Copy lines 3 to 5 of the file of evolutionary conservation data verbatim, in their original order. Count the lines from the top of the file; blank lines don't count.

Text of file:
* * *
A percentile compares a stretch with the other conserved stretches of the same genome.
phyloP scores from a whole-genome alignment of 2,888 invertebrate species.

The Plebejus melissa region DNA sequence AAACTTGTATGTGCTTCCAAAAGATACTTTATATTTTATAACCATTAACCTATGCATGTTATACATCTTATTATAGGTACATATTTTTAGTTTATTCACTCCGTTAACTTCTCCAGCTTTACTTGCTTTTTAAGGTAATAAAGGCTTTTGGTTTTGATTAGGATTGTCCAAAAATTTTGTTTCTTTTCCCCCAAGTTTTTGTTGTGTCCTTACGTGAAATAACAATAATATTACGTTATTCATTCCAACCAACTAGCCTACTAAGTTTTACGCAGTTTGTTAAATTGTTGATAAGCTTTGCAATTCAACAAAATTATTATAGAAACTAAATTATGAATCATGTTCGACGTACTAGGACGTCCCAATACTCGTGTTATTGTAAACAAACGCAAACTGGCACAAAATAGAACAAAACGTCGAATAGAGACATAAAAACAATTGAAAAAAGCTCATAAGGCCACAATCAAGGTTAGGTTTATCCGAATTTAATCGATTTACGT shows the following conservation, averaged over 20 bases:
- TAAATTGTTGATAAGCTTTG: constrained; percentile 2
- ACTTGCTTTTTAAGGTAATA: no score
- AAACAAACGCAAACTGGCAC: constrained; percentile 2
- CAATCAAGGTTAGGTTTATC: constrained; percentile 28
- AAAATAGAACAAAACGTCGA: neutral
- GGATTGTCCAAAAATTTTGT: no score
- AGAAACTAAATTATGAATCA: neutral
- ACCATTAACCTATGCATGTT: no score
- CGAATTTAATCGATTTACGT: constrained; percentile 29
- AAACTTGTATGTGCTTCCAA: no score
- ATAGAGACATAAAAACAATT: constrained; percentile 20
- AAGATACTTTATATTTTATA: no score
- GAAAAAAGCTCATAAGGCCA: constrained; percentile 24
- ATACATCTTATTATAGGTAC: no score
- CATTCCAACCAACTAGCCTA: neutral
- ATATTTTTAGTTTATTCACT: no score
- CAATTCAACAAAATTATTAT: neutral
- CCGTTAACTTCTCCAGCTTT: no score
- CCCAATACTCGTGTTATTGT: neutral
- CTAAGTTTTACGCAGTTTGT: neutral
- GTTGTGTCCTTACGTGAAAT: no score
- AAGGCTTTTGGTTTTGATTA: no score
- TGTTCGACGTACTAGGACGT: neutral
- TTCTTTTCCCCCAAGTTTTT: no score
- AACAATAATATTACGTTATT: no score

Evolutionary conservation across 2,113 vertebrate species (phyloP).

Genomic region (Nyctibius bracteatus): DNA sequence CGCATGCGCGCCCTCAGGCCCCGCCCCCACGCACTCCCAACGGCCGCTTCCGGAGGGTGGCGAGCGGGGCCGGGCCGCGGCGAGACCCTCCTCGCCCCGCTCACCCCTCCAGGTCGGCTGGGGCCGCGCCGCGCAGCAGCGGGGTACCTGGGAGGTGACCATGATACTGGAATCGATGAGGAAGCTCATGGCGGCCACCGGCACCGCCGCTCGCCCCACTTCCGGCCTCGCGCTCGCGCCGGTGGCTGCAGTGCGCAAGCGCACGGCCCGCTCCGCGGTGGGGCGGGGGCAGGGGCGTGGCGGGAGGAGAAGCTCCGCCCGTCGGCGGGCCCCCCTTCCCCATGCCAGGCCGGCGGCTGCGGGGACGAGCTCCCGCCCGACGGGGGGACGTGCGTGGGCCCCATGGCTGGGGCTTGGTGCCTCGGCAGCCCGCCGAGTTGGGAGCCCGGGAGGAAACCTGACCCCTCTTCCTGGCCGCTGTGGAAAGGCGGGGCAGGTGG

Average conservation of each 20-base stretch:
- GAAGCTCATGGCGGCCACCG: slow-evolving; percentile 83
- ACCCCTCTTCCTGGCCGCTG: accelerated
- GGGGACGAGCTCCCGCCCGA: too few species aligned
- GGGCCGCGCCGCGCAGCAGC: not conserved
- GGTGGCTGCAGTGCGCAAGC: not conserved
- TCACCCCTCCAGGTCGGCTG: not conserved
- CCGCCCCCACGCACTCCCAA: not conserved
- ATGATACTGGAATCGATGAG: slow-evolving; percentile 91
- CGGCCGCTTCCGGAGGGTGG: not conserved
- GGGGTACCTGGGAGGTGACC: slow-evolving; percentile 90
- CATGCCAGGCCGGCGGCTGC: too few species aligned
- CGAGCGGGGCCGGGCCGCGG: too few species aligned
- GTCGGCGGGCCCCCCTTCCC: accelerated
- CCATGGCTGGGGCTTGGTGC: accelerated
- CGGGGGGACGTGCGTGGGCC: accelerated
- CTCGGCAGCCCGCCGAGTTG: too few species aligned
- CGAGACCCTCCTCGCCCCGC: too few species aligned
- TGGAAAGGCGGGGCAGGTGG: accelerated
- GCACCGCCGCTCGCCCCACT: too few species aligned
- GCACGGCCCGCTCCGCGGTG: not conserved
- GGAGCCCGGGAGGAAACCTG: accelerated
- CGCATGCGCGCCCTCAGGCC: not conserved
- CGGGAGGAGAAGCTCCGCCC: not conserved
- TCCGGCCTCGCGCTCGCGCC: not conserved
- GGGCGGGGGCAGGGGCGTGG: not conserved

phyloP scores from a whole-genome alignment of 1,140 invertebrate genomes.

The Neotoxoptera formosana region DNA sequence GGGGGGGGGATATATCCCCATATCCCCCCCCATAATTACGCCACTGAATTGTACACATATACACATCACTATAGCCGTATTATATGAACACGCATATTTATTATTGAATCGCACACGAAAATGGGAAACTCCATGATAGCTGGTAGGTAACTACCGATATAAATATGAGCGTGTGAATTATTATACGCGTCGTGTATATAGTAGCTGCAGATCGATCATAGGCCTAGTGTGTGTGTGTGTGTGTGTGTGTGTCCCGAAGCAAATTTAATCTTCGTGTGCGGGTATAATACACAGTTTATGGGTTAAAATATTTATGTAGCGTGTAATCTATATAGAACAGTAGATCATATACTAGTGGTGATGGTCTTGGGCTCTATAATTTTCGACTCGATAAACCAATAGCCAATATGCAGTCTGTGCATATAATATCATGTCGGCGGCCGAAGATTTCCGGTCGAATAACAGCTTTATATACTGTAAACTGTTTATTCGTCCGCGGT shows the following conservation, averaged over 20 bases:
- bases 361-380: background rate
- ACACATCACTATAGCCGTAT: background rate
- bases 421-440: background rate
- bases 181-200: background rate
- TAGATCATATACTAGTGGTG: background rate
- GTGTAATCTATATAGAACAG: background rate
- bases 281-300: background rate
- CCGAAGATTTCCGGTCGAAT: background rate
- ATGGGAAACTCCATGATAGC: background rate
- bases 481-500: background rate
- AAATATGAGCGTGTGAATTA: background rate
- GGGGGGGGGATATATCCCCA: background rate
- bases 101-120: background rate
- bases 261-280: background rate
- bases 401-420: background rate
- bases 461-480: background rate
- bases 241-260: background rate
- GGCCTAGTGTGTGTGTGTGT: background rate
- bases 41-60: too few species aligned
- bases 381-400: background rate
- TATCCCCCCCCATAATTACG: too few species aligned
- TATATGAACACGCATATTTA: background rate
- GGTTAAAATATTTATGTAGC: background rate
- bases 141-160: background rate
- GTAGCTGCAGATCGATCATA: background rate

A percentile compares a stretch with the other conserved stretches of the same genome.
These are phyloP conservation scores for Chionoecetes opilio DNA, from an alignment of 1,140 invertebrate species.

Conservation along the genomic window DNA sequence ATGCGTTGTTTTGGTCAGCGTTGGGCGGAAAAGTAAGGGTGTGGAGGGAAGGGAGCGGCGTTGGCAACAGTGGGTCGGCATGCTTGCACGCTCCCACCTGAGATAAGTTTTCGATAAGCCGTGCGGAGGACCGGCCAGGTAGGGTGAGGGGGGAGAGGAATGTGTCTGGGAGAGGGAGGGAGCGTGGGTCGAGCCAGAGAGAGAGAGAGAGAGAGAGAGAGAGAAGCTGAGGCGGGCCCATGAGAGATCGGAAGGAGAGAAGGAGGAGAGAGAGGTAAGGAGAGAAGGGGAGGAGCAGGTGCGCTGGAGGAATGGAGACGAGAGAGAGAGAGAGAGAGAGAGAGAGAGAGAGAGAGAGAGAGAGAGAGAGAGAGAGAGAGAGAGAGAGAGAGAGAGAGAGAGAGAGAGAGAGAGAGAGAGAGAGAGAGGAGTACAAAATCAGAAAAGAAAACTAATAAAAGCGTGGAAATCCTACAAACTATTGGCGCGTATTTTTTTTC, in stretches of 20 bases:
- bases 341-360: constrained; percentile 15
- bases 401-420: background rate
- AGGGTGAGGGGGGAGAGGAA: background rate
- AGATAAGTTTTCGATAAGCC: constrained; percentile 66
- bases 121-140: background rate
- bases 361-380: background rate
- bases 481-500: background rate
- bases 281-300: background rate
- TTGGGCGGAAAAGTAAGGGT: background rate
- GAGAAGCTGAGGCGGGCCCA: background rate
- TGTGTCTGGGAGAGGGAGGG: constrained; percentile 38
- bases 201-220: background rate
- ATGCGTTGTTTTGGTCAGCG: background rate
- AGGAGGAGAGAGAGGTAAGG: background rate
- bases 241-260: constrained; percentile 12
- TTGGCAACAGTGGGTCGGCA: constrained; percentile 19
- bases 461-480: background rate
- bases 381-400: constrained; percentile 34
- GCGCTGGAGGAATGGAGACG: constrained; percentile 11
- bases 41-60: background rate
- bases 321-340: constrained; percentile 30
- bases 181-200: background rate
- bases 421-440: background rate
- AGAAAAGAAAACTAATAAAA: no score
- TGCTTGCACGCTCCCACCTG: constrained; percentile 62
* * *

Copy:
The Plebejus melissa region DNA sequence AAACTTGTATGTGCTTCCAAAAGATACTTTATATTTTATAACCATTAACCTATGCATGTTATACATCTTATTATAGGTACATATTTTTAGTTTATTCACTCCGTTAACTTCTCCAGCTTTACTTGCTTTTTAAGGTAATAAAGGCTTTTGGTTTTGATTAGGATTGTCCAAAAATTTTGTTTCTTTTCCCCCAAGTTTTTGTTGTGTCCTTACGTGAAATAACAATAATATTACGTTATTCATTCCAACCAACTAGCCTACTAAGTTTTACGCAGTTTGTTAAATTGTTGATAAGCTTTGCAATTCAACAAAATTATTATAGAAACTAAATTATGAATCATGTTCGACGTACTAGGACGTCCCAATACTCGTGTTATTGTAAACAAACGCAAACTGGCACAAAATAGAACAAAACGTCGAATAGAGACATAAAAACAATTGAAAAAAGCTCATAAGGCCACAATCAAGGTTAGGTTTATCCGAATTTAATCGATTTACGT shows the following conservation, averaged over 20 bases:
- TAAATTGTTGATAAGCTTTG: constrained; percentile 2
- ACTTGCTTTTTAAGGTAATA: no score